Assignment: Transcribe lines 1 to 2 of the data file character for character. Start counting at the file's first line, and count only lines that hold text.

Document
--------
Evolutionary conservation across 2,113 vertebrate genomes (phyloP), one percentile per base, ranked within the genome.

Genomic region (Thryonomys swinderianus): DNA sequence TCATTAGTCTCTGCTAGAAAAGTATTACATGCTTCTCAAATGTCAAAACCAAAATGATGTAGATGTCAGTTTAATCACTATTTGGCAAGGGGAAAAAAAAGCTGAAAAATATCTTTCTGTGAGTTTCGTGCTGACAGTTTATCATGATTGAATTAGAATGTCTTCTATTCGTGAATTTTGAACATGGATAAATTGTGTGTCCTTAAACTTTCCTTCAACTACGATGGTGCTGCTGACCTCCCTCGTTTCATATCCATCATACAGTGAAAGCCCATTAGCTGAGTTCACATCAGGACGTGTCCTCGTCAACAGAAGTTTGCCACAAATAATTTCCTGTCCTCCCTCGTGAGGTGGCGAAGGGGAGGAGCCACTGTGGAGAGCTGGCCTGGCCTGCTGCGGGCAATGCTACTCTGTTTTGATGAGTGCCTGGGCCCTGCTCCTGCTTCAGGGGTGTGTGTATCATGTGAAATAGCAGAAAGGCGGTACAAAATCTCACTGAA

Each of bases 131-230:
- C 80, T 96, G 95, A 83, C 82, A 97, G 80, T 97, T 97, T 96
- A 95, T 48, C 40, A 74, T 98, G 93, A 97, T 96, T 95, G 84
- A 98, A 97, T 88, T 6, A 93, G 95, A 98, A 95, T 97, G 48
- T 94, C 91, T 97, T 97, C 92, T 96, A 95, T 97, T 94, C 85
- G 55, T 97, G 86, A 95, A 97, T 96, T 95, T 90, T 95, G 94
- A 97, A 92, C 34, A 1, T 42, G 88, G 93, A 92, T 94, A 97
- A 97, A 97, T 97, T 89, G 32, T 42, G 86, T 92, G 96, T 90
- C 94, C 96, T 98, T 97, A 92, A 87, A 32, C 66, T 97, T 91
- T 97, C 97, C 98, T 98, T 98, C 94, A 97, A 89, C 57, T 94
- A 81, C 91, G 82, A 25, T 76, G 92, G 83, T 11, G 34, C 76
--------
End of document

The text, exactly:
Evolutionary conservation across 2,113 vertebrate genomes (phyloP), one percentile per base, ranked within the genome.

Genomic region (Thryonomys swinderianus): DNA sequence TCATTAGTCTCTGCTAGAAAAGTATTACATGCTTCTCAAATGTCAAAACCAAAATGATGTAGATGTCAGTTTAATCACTATTTGGCAAGGGGAAAAAAAAGCTGAAAAATATCTTTCTGTGAGTTTCGTGCTGACAGTTTATCATGATTGAATTAGAATGTCTTCTATTCGTGAATTTTGAACATGGATAAATTGTGTGTCCTTAAACTTTCCTTCAACTACGATGGTGCTGCTGACCTCCCTCGTTTCATATCCATCATACAGTGAAAGCCCATTAGCTGAGTTCACATCAGGACGTGTCCTCGTCAACAGAAGTTTGCCACAAATAATTTCCTGTCCTCCCTCGTGAGGTGGCGAAGGGGAGGAGCCACTGTGGAGAGCTGGCCTGGCCTGCTGCGGGCAATGCTACTCTGTTTTGATGAGTGCCTGGGCCCTGCTCCTGCTTCAGGGGTGTGTGTATCATGTGAAATAGCAGAAAGGCGGTACAAAATCTCACTGAA